Netherlands has put emphasis on an accommodating business climate for foreign investment and trade, as well as adherence to global labour and environmental standards, to attract more foreign investment and business to Bangladesh.
The Bangladesh side underscored the need for promoting responsible business conduct in the global supply chain and for continued international support measures after its graduation from the Least Developed Country (LDC) status.
Bangladesh and the Netherlands held the Foreign Office Consultations on Thursday virtually and discussed the issues.
Both countries shared their concerns about recent developments in Myanmar, including the serious challenges these developments pose for the safe, sustainable, dignified and voluntary return of the Rohingyas to their homeland.
The two countries also reiterated their continued commitment to justice and accountability for the human rights violations committed in Myanmar.
The Bangladesh delegation was led by Foreign Secretary (Senior Secretary) Ambassador Masud Bin Momen while the Netherlands delegation was led by the Secretary-General of the Dutch Ministry of Foreign Affairs Paul Huijts.
The fourth round of Foreign Office Consultations took place amid Bangladesh’s Golden Jubilee and Father of the Nation Bangabandhu Sheikh Mujibur Rahman’s birth centenary celebrations, and the upcoming 50th anniversary of the establishment of diplomatic ties between the two countries.
The Netherlands and Bangladesh have maintained an enduring friendship over the course of those 50 years, marked by a significant Dutch role in Bangladesh’s early infrastructural development and water management and food security efforts, now considered key successes for both countries.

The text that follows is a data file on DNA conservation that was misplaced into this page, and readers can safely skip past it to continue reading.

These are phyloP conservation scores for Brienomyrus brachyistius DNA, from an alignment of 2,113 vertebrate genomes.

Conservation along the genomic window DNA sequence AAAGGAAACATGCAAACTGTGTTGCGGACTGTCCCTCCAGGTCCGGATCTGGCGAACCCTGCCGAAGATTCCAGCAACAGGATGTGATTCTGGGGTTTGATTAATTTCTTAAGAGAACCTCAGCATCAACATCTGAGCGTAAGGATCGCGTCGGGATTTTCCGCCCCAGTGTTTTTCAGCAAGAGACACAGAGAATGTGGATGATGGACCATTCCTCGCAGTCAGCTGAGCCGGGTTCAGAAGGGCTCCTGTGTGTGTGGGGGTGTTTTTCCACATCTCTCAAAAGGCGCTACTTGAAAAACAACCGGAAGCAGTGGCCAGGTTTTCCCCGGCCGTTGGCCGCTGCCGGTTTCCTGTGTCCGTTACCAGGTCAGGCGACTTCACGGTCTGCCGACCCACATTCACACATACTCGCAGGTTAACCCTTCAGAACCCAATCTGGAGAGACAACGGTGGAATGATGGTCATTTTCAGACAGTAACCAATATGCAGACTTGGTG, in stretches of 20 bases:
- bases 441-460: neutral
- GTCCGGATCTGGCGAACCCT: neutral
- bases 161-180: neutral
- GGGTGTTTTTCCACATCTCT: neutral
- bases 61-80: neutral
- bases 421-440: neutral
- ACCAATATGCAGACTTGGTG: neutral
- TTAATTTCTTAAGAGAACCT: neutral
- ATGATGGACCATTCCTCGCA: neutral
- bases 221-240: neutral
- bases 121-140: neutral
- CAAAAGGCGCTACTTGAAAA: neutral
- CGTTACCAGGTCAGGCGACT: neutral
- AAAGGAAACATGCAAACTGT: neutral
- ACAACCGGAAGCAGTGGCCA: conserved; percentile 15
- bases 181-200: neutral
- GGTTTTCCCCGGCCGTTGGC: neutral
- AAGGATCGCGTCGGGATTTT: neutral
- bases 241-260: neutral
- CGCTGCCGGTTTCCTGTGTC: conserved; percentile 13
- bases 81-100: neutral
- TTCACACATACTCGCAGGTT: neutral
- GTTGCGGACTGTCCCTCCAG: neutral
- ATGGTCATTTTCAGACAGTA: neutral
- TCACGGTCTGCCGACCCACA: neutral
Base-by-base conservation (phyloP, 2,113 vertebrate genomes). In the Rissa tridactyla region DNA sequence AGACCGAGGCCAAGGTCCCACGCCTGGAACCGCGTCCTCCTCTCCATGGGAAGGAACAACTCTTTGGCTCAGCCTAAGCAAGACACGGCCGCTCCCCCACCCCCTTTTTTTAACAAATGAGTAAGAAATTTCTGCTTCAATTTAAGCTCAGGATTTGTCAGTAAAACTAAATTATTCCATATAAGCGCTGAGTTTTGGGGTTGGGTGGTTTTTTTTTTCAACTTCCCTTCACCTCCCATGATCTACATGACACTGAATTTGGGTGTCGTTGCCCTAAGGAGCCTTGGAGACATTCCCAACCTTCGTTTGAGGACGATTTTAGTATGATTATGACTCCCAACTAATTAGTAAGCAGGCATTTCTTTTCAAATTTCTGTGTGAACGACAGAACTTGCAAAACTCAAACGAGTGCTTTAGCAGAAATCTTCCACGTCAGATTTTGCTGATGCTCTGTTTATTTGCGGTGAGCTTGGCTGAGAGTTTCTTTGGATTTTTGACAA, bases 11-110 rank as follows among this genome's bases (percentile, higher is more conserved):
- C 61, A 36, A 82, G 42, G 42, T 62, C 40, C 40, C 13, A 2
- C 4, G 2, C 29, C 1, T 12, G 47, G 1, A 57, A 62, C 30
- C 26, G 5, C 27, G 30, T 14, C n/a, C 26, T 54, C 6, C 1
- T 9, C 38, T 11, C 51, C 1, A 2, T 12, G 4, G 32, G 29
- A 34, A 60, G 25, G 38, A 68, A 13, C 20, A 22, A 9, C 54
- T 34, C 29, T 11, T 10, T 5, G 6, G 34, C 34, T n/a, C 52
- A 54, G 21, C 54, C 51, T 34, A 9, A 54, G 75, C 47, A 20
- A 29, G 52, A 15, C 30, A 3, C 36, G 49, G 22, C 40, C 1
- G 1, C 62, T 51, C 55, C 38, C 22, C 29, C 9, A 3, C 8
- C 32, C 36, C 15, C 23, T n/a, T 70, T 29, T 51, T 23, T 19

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Both delegation leaders acknowledged the impact COVID-19 has had on their societies and shared their views on post-COVID-19 economic recovery to ‘build back better’.
They noted the strong ties between the two countries over the past 50 years and elaborated on political and economic developments as well as the evolving nature of the bilateral relationship, with a shift from development cooperation to economic cooperation. Both sides agreed to continue exchanging views on human rights and rule of law, including in multilateral fora.
The delegations held an in-depth discussion on how to further strengthen the economic ties and knowledge exchange in a wide variety of areas, including water management, agriculture, digitalisation and climate adaptation.
The Bangladesh Delta Plan 2100 was specifically discussed as a key vehicle for integrating cooperation on water management and food security.
The two delegation leaders discussed developments in the region, including the current focus on increasing cooperation and connectivity between the EU and the Indo-Pacific region.
The Netherlands expressed its gratitude for Bangladesh’s hospitality towards the Rohingya people and noted ongoing discussions on humanitarian issues between the international donor community and Bangladesh.
The Foreign Office Consultations underlined the willingness of both countries to explore and take up opportunities to further deepen and diversify the bilateral ties.